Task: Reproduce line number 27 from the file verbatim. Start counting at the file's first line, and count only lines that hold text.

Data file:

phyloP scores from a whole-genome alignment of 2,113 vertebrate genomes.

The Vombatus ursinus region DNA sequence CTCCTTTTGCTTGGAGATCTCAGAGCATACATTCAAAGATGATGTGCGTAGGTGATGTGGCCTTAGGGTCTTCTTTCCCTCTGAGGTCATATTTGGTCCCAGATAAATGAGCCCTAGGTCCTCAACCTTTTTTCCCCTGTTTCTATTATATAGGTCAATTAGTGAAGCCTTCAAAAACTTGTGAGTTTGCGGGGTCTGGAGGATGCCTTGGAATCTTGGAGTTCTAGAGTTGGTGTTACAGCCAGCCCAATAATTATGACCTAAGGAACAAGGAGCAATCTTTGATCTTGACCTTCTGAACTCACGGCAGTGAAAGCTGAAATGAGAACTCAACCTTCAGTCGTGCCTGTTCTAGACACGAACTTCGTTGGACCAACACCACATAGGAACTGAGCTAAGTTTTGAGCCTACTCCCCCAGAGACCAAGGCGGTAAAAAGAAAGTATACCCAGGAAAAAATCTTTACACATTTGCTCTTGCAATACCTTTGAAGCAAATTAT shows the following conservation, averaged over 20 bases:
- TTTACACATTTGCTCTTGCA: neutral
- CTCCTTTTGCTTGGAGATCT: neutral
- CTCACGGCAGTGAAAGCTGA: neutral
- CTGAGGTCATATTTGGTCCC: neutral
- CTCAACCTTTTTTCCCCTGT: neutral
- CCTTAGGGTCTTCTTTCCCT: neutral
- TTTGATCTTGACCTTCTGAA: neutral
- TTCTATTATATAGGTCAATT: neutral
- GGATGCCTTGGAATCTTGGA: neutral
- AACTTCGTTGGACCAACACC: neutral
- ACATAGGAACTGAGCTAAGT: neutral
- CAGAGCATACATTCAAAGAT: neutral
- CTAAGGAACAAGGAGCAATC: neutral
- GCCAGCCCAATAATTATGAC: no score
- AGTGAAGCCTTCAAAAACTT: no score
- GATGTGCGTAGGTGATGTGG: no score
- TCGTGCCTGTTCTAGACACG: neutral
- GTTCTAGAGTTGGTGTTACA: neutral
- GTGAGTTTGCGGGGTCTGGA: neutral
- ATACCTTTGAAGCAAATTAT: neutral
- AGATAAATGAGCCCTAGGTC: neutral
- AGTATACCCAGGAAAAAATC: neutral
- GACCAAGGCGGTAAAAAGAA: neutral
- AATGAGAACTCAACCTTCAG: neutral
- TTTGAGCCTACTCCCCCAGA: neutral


- TTTGAGCCTACTCCCCCAGA: neutral